The big red train – and Leckie – rolls into 2012. But what happens when Warburton enters the mix?

So what to make of Seven’s 2012 launch last night?

More of the same was the big message of the night.

More of the same programming that took it to such a big win this year.

And more of boss David Leckie’s very individual presentation style. His big red train was back, as was his another-brick-in-the-wall strategy, complete with Pink Floyd backing.  

And those were the two topics of conversation among media agency folk afterwards.

Nobody was expecting big announcements on programming. When a schedule is working, why change it?, was the consensus.

Nevertheless it was a useful exercise to bring the network’s customers together to remind them that it’s number one.

There was less consensus over Leckie. I’m certainly not going to suggest he was pissed, but his speech was the subject people kept raising afterwards. There was more division of opinion there than there was around the schedule. The more senior traders – particularly those who’ve had dealings with him – took the view that it was Leckie being Leckie.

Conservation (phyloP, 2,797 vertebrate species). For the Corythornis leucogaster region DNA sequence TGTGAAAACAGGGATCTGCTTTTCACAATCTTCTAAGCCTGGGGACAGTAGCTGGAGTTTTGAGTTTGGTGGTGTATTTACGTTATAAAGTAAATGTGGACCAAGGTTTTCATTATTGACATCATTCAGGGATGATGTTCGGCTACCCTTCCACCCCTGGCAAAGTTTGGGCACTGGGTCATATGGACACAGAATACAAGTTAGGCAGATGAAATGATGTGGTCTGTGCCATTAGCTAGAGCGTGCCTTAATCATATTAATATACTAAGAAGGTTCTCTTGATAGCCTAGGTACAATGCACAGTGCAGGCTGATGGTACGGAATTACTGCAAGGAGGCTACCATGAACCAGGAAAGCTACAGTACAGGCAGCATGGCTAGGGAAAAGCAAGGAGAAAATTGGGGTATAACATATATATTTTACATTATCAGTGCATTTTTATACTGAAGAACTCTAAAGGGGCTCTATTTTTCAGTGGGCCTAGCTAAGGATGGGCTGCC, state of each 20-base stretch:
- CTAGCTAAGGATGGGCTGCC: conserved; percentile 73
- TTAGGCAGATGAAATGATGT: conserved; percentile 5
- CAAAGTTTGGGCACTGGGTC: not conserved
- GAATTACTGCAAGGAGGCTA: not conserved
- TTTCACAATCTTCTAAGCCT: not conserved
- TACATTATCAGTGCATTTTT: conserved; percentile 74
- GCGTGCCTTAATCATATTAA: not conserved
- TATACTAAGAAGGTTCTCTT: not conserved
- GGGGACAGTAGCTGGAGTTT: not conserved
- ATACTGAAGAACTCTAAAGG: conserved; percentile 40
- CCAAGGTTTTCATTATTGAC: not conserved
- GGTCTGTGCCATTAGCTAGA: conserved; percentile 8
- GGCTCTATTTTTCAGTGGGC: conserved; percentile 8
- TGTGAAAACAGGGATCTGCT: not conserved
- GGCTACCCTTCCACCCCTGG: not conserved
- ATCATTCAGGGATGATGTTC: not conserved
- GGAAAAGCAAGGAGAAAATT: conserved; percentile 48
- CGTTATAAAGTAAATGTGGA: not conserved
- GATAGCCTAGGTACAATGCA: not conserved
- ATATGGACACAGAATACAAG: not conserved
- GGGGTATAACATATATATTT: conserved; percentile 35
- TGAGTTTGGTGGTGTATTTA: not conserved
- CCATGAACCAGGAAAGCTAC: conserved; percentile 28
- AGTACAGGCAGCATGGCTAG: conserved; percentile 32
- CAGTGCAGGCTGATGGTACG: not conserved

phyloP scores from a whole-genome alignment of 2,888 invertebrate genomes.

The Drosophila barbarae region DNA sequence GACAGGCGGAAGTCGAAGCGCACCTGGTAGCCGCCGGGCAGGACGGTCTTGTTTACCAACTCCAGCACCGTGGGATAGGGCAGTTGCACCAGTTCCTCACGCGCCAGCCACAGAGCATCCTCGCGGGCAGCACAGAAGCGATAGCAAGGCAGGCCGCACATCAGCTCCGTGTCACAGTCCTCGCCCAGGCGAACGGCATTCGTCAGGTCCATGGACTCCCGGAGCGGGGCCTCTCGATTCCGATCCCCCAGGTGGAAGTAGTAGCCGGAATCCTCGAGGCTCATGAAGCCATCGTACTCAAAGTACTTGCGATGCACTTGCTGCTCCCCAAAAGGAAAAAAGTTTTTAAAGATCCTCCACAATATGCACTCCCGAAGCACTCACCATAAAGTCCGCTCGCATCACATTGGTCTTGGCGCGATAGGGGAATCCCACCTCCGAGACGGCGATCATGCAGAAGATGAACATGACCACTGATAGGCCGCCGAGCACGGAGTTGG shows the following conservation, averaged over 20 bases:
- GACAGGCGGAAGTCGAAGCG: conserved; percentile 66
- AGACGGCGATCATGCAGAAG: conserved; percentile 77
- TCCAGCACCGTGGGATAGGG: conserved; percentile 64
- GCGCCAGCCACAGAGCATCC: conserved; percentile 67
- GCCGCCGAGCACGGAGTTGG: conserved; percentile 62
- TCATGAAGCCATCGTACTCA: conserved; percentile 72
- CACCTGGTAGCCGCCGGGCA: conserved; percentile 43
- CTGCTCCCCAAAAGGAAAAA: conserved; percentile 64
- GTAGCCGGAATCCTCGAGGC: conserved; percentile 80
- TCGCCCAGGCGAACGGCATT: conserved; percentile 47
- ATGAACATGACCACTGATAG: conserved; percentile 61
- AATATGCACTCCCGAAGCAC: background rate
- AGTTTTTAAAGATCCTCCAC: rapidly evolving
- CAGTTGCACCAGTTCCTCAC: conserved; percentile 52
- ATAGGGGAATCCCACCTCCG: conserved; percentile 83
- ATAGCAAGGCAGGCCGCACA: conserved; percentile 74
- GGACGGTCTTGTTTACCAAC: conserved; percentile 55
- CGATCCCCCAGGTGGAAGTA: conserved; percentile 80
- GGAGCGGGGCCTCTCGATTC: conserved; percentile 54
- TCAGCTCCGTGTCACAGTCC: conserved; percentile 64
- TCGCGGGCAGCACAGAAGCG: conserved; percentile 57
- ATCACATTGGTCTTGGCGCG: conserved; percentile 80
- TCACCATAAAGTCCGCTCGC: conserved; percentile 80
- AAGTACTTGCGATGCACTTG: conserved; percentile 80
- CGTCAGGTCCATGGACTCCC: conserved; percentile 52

But I did speak to a couple of younger agency folk who had never seen him perform before and were somewhat surprised by his gregarious, and slightly slurred, presentation style.

The other conversation that bubbled up was, inevitably, the rival networks.

Ten had its launch – which was even slicker (although it needed to be) – a few weeks back. I’m yet to hear a peep from Nine about 2012 although the speculation is that we’ll see Underbelly Queensland early doors.

But the big question was what would happen when Ten’s new boss James Warburton (and the man once most likely to be Leckie’s successor before he walked) finishes his non compete and enters the fray at the start of the year.

The prediction was that he’ll be doing deals – big deals. Which may make it worth the while of agencies dragging out negotiations on share commitments with other networks until he gets there.

The view seemed to be that Seven is in a position of strength and is okay. Nine is vulnerable though.

Regardless, 2012 is going to be one of those years where we see big changes in the TV ecosystem.

Tim Burrowes


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